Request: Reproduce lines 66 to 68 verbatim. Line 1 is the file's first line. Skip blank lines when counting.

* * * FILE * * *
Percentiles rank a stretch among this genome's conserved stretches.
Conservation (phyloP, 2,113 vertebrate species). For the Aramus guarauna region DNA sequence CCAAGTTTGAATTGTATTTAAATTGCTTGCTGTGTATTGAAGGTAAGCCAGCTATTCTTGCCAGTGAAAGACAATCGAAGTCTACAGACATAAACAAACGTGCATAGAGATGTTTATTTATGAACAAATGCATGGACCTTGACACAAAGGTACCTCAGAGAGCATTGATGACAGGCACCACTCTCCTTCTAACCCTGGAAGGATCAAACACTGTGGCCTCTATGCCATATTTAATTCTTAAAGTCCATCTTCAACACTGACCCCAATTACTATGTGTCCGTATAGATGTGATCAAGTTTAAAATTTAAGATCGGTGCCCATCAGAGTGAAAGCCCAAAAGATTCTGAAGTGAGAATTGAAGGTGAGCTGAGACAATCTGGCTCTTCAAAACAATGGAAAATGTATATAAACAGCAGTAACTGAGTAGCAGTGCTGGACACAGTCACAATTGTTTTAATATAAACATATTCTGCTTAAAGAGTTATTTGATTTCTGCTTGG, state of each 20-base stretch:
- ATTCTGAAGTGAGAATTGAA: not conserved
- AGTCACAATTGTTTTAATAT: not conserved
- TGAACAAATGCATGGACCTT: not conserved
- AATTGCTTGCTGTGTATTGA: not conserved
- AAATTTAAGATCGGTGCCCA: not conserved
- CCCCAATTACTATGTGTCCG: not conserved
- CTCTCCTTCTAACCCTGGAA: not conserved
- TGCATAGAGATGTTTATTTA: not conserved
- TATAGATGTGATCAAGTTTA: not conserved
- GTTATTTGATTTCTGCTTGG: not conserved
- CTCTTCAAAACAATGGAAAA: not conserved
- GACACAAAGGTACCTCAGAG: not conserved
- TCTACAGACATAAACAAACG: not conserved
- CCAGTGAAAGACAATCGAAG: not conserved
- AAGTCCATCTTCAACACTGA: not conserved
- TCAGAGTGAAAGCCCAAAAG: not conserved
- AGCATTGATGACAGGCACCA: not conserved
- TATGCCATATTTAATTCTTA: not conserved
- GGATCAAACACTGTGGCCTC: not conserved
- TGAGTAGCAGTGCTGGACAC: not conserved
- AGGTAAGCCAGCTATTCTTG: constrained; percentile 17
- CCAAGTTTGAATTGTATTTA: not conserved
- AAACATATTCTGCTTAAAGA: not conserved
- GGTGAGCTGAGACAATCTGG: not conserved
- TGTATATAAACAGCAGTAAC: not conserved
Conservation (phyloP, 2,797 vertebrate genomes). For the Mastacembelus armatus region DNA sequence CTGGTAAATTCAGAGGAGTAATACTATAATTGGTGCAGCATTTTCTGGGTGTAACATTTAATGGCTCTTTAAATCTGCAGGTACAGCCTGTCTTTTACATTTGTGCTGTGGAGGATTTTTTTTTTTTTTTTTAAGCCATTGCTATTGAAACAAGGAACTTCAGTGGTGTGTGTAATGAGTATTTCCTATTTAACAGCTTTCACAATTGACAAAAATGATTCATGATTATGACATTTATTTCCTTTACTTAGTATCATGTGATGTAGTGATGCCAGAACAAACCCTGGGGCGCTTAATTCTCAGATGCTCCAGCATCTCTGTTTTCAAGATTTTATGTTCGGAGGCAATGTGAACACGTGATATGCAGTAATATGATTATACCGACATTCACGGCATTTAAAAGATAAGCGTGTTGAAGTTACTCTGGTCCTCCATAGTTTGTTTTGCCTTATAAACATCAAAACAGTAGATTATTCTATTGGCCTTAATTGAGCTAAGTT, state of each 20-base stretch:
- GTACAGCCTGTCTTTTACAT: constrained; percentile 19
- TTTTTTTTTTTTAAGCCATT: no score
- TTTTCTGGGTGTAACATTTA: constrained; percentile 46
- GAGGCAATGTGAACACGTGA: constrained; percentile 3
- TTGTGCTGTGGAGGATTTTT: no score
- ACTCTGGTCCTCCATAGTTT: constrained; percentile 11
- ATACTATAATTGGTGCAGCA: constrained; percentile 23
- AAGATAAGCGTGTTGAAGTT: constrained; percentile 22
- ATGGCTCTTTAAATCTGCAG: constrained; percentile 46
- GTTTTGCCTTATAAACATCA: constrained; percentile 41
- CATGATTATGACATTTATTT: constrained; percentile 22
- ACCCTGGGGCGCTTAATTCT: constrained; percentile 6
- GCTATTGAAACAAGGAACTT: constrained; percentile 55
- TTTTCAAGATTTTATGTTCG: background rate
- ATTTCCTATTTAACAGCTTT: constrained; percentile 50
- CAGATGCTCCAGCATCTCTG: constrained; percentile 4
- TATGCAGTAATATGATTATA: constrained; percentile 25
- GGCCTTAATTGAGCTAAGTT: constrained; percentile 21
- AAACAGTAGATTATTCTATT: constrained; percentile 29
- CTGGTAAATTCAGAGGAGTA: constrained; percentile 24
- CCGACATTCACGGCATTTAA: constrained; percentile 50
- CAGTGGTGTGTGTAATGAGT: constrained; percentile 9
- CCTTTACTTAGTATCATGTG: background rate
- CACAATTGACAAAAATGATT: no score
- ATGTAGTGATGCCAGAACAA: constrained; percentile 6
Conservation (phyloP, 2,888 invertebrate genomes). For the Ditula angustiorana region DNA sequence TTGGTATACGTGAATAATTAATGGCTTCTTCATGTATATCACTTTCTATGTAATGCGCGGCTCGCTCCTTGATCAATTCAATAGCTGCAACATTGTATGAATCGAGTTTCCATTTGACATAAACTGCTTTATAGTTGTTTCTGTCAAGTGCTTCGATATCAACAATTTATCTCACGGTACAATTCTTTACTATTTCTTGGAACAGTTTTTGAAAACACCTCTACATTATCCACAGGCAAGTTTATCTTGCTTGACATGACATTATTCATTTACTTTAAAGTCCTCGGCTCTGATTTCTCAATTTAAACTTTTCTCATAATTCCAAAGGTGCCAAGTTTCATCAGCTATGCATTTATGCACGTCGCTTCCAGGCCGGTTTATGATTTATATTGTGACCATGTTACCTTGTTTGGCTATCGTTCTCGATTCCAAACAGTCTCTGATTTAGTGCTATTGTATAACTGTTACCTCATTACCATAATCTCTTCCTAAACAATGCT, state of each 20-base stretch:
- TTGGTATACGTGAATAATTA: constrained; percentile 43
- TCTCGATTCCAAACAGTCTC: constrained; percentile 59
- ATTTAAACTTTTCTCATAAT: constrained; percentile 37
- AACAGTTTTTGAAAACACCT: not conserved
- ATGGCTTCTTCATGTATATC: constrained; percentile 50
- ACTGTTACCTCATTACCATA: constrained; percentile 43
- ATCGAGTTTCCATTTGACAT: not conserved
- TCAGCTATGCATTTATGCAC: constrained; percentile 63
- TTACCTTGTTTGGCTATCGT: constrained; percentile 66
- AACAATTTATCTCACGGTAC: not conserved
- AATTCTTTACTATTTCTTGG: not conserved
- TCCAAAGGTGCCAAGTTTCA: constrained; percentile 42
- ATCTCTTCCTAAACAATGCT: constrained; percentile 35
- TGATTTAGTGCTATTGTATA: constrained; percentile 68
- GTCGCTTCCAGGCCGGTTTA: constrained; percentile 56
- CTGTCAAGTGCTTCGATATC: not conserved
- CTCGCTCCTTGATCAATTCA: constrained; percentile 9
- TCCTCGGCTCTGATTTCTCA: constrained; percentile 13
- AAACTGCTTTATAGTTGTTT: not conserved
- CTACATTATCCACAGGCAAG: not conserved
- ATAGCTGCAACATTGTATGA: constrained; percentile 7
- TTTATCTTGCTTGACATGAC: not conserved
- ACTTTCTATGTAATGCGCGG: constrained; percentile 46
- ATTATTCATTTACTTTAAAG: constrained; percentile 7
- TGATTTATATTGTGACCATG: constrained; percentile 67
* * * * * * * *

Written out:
- TCCAAAGGTGCCAAGTTTCA: constrained; percentile 42
- ATCTCTTCCTAAACAATGCT: constrained; percentile 35
- TGATTTAGTGCTATTGTATA: constrained; percentile 68